quick


Spats Complete

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Sassy!

What a weird little project but honestly? I love them. They are a bit funny and my husband “doesn’t understand” but I think they are great. I also know I’ll be using them because I have some shoes, two pairs in fact, that are extremely comfortable and fine but are slip-ons/backless. That doesn’t work for me because I basically exist in leggings and skirts all fall, winter, and spring. I need booties, not backless shoes. These little spats make those shoes totally wearable with leggings now. I actually think they make the shoes look better in general.

 

As always, I have some notes:

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A poorly photographed heel loop

  • I used Red Heart Super Saver in black. I used this for two reasons. 1) it is cheap acrylic I had kicking around and would have no problem tossing them in the bin if they didn’t work out 2) it is cheap, hard wearing acrylic that I can toss in the washer when they inevitably get dirty.
  • I knit them in a 2×2 rib. When I did my increases I added to the first knit ridge until I added 4 (on each side), which then allowed me to break it off into 2×2 ribbing again.
  • They JUUUUUUST fit to the top of my ankle but frankly I should have knit them to be longer. What can I say, I was impatient. Future spats (of which there shall be many) will be taller, perhaps even with enough length for a folded over cuff.
  • I had heels in mind when I knit these, especially my two pairs of slip on heels, and I wanted to make sure the spats would stay in place. I crocheted a loop into the back of each spat large enough to slip over the heel and slide (snugly) to the top of the heel. This works brilliantly.

 

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SPATS!


Spats!

Spick and Spats by Madelaine Pippa Bartlett

Spick and Spats by Madelaine Pippa Bartlett

During the cold months (which is most of the year where I live) my wardrobe is entirely based around leggings with pencil skirts. I own about a dozen pairs of leggings (mostly black) and about a dozen different pencil skirts and mini-skirts (many of which I made myself), so it is very easy to toss together an outfit. Just add a neutral sweater and bam! Fancy outfit!

Grey- grey legwarmers by Katya Gorbacheva

Grey- grey legwarmers by Katya Gorbacheva

My extreme laziness loves it. Maybe some would argue that because I am overweight I shouldn’t be wearing pencil skirts, but they’d be wrong. I look fabulous. And more to the point, I feel fabulous in them. And I apparently have a reputation at work for looking spiffy and well put together, so I must be doing something right.

My problem comes with the shoes.

I don’t own a huge number of shoes that work with leggings. Ankle booties are the style I favour with my leggings and I own 2 pairs, but I get tired of wearing the same two pairs of booties all fall, winter, and spring. It gets boring. And, in all honesty, none of them are quite high enough or warm enough for the crazy snow that we get. It hasn’t been a huge deal because the walk from my car into my office is about 9 feet, but my office is moving and our parking is no longer going to be 9 feet away, it is going to be almost two blocks away. Suddenly my less-than-toasty leggings and booties are more of a problem.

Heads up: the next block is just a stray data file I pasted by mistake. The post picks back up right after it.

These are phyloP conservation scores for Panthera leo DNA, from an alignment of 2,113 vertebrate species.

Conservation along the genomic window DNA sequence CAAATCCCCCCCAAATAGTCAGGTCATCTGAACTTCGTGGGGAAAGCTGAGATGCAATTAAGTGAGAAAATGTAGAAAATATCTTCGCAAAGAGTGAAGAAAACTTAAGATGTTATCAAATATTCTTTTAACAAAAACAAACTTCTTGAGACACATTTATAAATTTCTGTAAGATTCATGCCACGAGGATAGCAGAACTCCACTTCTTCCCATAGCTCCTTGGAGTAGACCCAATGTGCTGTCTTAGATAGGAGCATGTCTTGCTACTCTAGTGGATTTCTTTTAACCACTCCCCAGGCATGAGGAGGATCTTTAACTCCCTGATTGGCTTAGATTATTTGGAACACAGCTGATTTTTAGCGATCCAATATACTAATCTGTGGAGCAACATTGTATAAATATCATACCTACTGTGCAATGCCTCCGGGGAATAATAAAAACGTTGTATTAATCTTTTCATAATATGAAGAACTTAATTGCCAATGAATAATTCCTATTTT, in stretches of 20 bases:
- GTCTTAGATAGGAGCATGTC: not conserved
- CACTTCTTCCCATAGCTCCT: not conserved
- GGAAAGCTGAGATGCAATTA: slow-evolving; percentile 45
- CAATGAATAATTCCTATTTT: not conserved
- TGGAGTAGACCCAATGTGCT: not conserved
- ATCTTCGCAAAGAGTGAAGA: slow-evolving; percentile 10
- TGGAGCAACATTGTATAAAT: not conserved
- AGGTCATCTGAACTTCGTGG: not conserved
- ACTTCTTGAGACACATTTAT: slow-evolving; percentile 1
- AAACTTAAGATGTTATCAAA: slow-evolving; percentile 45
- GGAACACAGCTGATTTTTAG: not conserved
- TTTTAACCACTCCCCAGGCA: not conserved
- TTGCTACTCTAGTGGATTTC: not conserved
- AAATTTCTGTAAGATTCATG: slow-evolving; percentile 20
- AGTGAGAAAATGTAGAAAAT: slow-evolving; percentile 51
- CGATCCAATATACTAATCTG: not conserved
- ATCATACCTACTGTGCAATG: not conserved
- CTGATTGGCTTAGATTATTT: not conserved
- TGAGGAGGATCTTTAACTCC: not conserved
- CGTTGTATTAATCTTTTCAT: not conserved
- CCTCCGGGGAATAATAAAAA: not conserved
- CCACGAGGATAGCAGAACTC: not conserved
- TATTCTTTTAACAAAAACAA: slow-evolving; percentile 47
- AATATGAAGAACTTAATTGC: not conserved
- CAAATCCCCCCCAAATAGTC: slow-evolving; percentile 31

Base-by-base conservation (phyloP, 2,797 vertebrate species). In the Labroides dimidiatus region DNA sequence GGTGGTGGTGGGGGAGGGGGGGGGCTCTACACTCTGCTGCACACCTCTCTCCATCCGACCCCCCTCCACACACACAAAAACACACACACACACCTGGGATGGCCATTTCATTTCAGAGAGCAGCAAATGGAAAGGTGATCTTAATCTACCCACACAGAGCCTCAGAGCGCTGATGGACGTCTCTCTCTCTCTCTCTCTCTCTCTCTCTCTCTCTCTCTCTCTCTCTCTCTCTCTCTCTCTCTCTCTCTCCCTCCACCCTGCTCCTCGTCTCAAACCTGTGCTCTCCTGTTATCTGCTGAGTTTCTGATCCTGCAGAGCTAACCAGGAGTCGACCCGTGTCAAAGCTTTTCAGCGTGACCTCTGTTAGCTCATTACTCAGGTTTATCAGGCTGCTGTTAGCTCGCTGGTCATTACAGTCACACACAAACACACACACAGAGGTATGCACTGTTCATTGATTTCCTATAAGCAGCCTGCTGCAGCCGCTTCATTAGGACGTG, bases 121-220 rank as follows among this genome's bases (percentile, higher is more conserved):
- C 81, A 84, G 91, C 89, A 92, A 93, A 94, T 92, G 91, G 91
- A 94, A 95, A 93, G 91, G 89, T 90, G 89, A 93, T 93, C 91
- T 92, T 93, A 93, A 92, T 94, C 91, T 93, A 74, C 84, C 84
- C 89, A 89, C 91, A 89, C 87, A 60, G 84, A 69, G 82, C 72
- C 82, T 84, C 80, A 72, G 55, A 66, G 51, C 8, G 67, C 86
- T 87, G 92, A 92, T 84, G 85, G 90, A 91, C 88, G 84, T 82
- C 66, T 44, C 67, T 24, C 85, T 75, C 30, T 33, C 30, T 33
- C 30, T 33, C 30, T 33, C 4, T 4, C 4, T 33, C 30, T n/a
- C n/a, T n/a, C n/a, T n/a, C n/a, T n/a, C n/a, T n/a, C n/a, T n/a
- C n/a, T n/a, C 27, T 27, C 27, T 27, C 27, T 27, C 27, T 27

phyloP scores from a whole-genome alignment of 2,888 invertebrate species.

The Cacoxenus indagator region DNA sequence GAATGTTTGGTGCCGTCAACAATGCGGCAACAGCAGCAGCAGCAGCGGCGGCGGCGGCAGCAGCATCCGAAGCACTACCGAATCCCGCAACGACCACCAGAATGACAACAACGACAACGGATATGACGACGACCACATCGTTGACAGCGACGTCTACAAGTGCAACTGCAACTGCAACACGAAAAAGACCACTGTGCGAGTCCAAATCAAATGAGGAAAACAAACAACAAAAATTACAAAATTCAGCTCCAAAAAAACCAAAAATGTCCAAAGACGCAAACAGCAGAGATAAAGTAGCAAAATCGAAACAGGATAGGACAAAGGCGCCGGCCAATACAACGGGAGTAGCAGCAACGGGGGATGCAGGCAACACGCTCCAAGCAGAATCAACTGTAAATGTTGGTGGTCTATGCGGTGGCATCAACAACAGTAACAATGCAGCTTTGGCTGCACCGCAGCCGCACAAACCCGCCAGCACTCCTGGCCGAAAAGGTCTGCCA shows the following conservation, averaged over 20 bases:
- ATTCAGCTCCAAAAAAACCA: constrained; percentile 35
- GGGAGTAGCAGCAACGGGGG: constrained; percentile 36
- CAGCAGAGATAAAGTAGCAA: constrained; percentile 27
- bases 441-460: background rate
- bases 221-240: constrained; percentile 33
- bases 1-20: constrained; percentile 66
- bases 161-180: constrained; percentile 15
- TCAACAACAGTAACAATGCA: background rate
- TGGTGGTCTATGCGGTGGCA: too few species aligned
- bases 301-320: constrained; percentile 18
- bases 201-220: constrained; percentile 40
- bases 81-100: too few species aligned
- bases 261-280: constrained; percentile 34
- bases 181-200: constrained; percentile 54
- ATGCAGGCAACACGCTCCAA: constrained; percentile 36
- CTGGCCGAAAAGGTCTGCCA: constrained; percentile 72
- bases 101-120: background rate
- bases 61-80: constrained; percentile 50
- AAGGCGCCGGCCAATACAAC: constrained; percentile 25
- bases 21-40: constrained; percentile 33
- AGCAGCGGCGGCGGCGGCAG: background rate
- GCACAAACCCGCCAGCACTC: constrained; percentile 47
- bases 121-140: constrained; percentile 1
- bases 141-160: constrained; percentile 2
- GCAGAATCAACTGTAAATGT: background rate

So guess what I’m knitting!

SPATS!

No, seriously, just go with me on this for a minute. This is a brilliant idea.

  • Quick knitting project, so I can fairly easy get a few pairs in different colours/designs hammered out.
  • Spats will allow me to change up the look of my shoes/outfit with very little effort.
  • I can make them with a foldable cuff. On super cold days I can extend the cuff to create a sort of leg warmer.
  • Warm feet!
  • Keeps up with my whole retro look (…though I will admit the era of spats isn’t in alignment with my retro 50’s look I’m rocking these days)

I’ve already started a pair. Just a super basic 2×2 rib in black Redheart Super Saver I had kicking around. Mostly just a proof of concept, but honestly I can’t see why I wouldn’t love some spats. If these work out (and I can’t see why they wouldn’t) I will start experimenting with different design elements like ruffles, lace, buttons, cables, etc. as well as bright colours.


My hands were able to make what my brain was picturing

Friends, I have done the impossible. I was looking at the awesome yarns I bought while in PEI (namely the three skeins I got from MacAusland’s Woolen Mill) and had this vision in my mind of a hat.

Not just any hat.

A bonnet.

And this bonnet would have the three colours of yarn transition through the around-the-face band, and then again across the main head part of the hat.

This vision was epic and despite the fact that NEVER has any vision of mine ever come to fruition, I decided to go ahead and try it…

BAM! DONE! LIKE A BOSS!

Okay, for real, I am insanely proud of this stupid hat. Twelve hours of work and look what I made!!! Hells yeah! So, as per usual, I have some notes:

  1. Yes, obviously it is roughly based around EZ bonnet pattern and it was inspired by the Neon Ski Bonnets I’ve knit (1, 2). I’m not going to pretend I invented any sort of super creative brand new construction because I didn’t. I mean, its a bonnet. This is not groundbreaking stuff.

    It has a weird bump in the back yellow part NOT because of the hat but because I had a weird bun/pony tail and it was sort of making a weird bulge. NOT the hats fault!

  2. THAT SAID, I did this entirely on the fly without referring to any patterns while I made it, so it is definitely my own creation in that way.